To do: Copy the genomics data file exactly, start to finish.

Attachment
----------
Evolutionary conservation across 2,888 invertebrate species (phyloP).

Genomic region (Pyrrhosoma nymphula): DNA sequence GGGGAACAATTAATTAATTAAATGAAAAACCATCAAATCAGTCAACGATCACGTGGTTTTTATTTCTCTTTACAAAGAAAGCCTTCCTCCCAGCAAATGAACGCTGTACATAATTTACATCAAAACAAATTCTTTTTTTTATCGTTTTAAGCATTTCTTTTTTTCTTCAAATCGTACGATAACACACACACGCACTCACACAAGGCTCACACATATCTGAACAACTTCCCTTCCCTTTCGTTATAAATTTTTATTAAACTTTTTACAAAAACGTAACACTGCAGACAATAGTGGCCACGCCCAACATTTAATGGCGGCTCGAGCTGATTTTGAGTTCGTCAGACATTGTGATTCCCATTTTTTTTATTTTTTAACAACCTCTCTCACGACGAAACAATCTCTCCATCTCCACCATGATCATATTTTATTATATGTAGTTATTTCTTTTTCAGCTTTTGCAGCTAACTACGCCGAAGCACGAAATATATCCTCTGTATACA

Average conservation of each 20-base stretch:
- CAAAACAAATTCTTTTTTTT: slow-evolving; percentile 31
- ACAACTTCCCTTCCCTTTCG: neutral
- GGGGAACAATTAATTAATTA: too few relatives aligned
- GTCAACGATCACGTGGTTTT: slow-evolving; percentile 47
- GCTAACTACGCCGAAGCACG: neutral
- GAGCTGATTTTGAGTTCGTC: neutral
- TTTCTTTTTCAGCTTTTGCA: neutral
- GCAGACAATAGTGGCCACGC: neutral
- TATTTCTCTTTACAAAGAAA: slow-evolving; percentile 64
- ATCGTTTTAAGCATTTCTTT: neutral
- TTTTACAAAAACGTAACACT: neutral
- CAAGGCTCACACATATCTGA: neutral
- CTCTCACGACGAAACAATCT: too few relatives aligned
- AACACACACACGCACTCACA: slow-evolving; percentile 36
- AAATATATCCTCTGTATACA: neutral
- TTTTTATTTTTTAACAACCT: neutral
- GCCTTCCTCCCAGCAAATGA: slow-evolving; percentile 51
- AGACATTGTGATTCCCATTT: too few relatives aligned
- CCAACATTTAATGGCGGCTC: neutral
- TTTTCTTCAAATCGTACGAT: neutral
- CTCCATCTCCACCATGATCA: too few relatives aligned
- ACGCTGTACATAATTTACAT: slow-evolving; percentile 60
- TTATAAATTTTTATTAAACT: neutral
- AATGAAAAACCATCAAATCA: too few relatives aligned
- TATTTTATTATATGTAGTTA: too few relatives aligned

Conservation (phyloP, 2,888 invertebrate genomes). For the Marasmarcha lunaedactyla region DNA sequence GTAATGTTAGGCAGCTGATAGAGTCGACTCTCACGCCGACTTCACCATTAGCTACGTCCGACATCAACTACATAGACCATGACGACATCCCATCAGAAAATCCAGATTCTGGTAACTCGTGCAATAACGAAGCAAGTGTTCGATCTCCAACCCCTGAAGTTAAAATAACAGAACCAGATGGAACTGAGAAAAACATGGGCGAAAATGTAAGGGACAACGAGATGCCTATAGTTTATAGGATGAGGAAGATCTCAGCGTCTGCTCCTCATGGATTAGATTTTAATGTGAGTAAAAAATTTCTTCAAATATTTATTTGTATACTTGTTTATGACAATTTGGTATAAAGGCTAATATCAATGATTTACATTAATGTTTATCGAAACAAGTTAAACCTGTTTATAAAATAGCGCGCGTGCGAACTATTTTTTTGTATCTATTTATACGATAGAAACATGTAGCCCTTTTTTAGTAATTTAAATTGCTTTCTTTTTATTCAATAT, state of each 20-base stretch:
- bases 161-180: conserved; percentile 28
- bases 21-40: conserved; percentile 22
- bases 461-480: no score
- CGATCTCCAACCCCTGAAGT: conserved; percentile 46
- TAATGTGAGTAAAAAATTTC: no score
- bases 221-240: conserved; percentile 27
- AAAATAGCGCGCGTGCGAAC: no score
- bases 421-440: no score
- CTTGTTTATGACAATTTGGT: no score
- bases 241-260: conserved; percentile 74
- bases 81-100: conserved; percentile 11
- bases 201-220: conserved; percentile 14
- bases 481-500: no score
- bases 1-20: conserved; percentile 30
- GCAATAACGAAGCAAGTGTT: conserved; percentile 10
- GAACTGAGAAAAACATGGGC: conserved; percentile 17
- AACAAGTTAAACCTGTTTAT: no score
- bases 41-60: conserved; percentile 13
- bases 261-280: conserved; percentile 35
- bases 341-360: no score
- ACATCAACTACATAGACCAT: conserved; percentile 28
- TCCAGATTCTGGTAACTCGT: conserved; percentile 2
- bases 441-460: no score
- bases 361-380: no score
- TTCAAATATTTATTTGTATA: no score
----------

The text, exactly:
Evolutionary conservation across 2,888 invertebrate species (phyloP).

Genomic region (Pyrrhosoma nymphula): DNA sequence GGGGAACAATTAATTAATTAAATGAAAAACCATCAAATCAGTCAACGATCACGTGGTTTTTATTTCTCTTTACAAAGAAAGCCTTCCTCCCAGCAAATGAACGCTGTACATAATTTACATCAAAACAAATTCTTTTTTTTATCGTTTTAAGCATTTCTTTTTTTCTTCAAATCGTACGATAACACACACACGCACTCACACAAGGCTCACACATATCTGAACAACTTCCCTTCCCTTTCGTTATAAATTTTTATTAAACTTTTTACAAAAACGTAACACTGCAGACAATAGTGGCCACGCCCAACATTTAATGGCGGCTCGAGCTGATTTTGAGTTCGTCAGACATTGTGATTCCCATTTTTTTTATTTTTTAACAACCTCTCTCACGACGAAACAATCTCTCCATCTCCACCATGATCATATTTTATTATATGTAGTTATTTCTTTTTCAGCTTTTGCAGCTAACTACGCCGAAGCACGAAATATATCCTCTGTATACA

Average conservation of each 20-base stretch:
- CAAAACAAATTCTTTTTTTT: slow-evolving; percentile 31
- ACAACTTCCCTTCCCTTTCG: neutral
- GGGGAACAATTAATTAATTA: too few relatives aligned
- GTCAACGATCACGTGGTTTT: slow-evolving; percentile 47
- GCTAACTACGCCGAAGCACG: neutral
- GAGCTGATTTTGAGTTCGTC: neutral
- TTTCTTTTTCAGCTTTTGCA: neutral
- GCAGACAATAGTGGCCACGC: neutral
- TATTTCTCTTTACAAAGAAA: slow-evolving; percentile 64
- ATCGTTTTAAGCATTTCTTT: neutral
- TTTTACAAAAACGTAACACT: neutral
- CAAGGCTCACACATATCTGA: neutral
- CTCTCACGACGAAACAATCT: too few relatives aligned
- AACACACACACGCACTCACA: slow-evolving; percentile 36
- AAATATATCCTCTGTATACA: neutral
- TTTTTATTTTTTAACAACCT: neutral
- GCCTTCCTCCCAGCAAATGA: slow-evolving; percentile 51
- AGACATTGTGATTCCCATTT: too few relatives aligned
- CCAACATTTAATGGCGGCTC: neutral
- TTTTCTTCAAATCGTACGAT: neutral
- CTCCATCTCCACCATGATCA: too few relatives aligned
- ACGCTGTACATAATTTACAT: slow-evolving; percentile 60
- TTATAAATTTTTATTAAACT: neutral
- AATGAAAAACCATCAAATCA: too few relatives aligned
- TATTTTATTATATGTAGTTA: too few relatives aligned

Conservation (phyloP, 2,888 invertebrate genomes). For the Marasmarcha lunaedactyla region DNA sequence GTAATGTTAGGCAGCTGATAGAGTCGACTCTCACGCCGACTTCACCATTAGCTACGTCCGACATCAACTACATAGACCATGACGACATCCCATCAGAAAATCCAGATTCTGGTAACTCGTGCAATAACGAAGCAAGTGTTCGATCTCCAACCCCTGAAGTTAAAATAACAGAACCAGATGGAACTGAGAAAAACATGGGCGAAAATGTAAGGGACAACGAGATGCCTATAGTTTATAGGATGAGGAAGATCTCAGCGTCTGCTCCTCATGGATTAGATTTTAATGTGAGTAAAAAATTTCTTCAAATATTTATTTGTATACTTGTTTATGACAATTTGGTATAAAGGCTAATATCAATGATTTACATTAATGTTTATCGAAACAAGTTAAACCTGTTTATAAAATAGCGCGCGTGCGAACTATTTTTTTGTATCTATTTATACGATAGAAACATGTAGCCCTTTTTTAGTAATTTAAATTGCTTTCTTTTTATTCAATAT, state of each 20-base stretch:
- bases 161-180: conserved; percentile 28
- bases 21-40: conserved; percentile 22
- bases 461-480: no score
- CGATCTCCAACCCCTGAAGT: conserved; percentile 46
- TAATGTGAGTAAAAAATTTC: no score
- bases 221-240: conserved; percentile 27
- AAAATAGCGCGCGTGCGAAC: no score
- bases 421-440: no score
- CTTGTTTATGACAATTTGGT: no score
- bases 241-260: conserved; percentile 74
- bases 81-100: conserved; percentile 11
- bases 201-220: conserved; percentile 14
- bases 481-500: no score
- bases 1-20: conserved; percentile 30
- GCAATAACGAAGCAAGTGTT: conserved; percentile 10
- GAACTGAGAAAAACATGGGC: conserved; percentile 17
- AACAAGTTAAACCTGTTTAT: no score
- bases 41-60: conserved; percentile 13
- bases 261-280: conserved; percentile 35
- bases 341-360: no score
- ACATCAACTACATAGACCAT: conserved; percentile 28
- TCCAGATTCTGGTAACTCGT: conserved; percentile 2
- bases 441-460: no score
- bases 361-380: no score
- TTCAAATATTTATTTGTATA: no score